Training a Pulling Dog on the Leash

The problem of dog leash pulling can be approached in a variety of ways. Similarly to showing your dog how to "heel," the "loose leash" method is less strenuous for the dog. The idea is to let your dog have a little freedom to smell and explore while walking behind or near you. The dog ought to have enough leash to go about, but never tug in any direction. You and your dog will be able to enjoy spending time strolling outside together thanks to this compromise. Always use plenty of positive reinforcement when training your dog. This is crucial. When your dog displays the required behaviors, pats, supportive words, or treats are all excellent ways to show your appreciation.

1 - Select the Ideal Collar or Leash for Your Dog


For your safety as well as your dog's, you should always walk your dog on a leash. For this method, a six-foot leash should be sufficient to restrain your dog while also giving them a bit of movement. You should do some study to determine which is ideal for your dog—a collar or a harness—as there are advantages and disadvantages to both and a wide range of alternatives in each category based on the breed, temperament, and medical concerns of your dog. On dogs, prong collars or choke chains are never appropriate. There is a chance of serious esophageal, tracheal, and neck damage.

2 - Use a harness that is chest-led.


A harness will help avoid tugging by allowing the leash to be attached to a clip on the dog's chest rather than to the collar over his neck. Use it along with your dog's regular collar to ensure that he always has identification on when you're outside.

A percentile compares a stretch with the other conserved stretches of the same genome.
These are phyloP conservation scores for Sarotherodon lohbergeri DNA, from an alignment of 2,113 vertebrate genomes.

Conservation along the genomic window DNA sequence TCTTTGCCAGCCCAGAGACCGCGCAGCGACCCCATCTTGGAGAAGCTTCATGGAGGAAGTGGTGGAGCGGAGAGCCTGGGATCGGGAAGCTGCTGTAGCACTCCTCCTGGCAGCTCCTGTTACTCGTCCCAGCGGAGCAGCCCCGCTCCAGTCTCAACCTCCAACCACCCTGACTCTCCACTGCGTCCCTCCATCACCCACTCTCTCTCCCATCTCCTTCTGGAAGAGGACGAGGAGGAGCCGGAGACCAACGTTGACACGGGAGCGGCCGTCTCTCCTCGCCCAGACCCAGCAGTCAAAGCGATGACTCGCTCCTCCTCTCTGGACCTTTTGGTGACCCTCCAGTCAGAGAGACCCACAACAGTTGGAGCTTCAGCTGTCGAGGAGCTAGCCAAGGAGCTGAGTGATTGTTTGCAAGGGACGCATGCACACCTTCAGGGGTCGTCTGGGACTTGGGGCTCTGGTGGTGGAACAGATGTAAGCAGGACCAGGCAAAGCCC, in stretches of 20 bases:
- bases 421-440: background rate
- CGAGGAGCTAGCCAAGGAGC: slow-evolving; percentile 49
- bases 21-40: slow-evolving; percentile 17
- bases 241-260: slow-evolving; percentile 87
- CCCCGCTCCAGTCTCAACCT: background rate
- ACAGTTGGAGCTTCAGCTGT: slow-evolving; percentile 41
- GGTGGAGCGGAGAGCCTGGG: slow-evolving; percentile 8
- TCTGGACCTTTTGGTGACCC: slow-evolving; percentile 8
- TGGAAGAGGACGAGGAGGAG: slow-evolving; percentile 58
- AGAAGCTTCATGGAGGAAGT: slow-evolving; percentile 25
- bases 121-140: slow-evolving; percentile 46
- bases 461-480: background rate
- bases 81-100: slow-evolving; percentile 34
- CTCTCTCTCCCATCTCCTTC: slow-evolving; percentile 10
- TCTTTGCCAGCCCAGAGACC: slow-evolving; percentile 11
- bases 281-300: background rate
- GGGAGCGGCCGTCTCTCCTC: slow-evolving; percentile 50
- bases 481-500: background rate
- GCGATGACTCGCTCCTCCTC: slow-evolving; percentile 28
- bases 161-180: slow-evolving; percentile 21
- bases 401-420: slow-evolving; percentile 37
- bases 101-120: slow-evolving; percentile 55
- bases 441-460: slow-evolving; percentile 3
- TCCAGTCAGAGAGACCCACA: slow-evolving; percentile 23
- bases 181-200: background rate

3 - Do not reward inappropriate behavior.


When your dog starts to pull, resist the urge to yell at him or yank out the leash to get rid of him. Instead, remain still for a while the next time he starts to pull. Wait until he goes back your way and lets out a little of the leash before starting to walk again.

4 - Be unexpected.

White Dog

Another successful strategy is to change course whenever he starts to pull. Say "let's go" or "this way" as you come to a stop and start moving in the opposite direction. When your dog complies with your request and comes to stand by your side, praise him.

5 - Add stops for smells to your itinerary.


While maintaining excellent leash manners is crucial, be sure to mark a few smelly locations along the route when your dog is permitted to pause, sniff, and make his mark. In addition to rewarding him for his good behavior, this is a fantastic method to stimulate his mind as he processes all the scents he inhales.

6 - Reward good conduct.


Use little treats to encourage your dog's development while you work on leash training. He'll quickly learn that having a leash is yummy and fun! As he behaves better while being led, gradually cut back on the treats you offer him, but do not skimp on the compliments.

7 - Be patient above all else.


It can be annoying to have to keep stopping, turning around, and watching your dog's progress continuously. As crucial as the tools you use, the incentives you offer, and the regularity of your training are, ensuring that you're in the appropriate frame of mind before you go. Fortunately, you may enjoy taking regular walks just as much as your dog does if you have patience and persistence. Both people and dogs can benefit positively from walking on a physical, emotional, and mental level. Happiness is contagious and beneficial to everyone.

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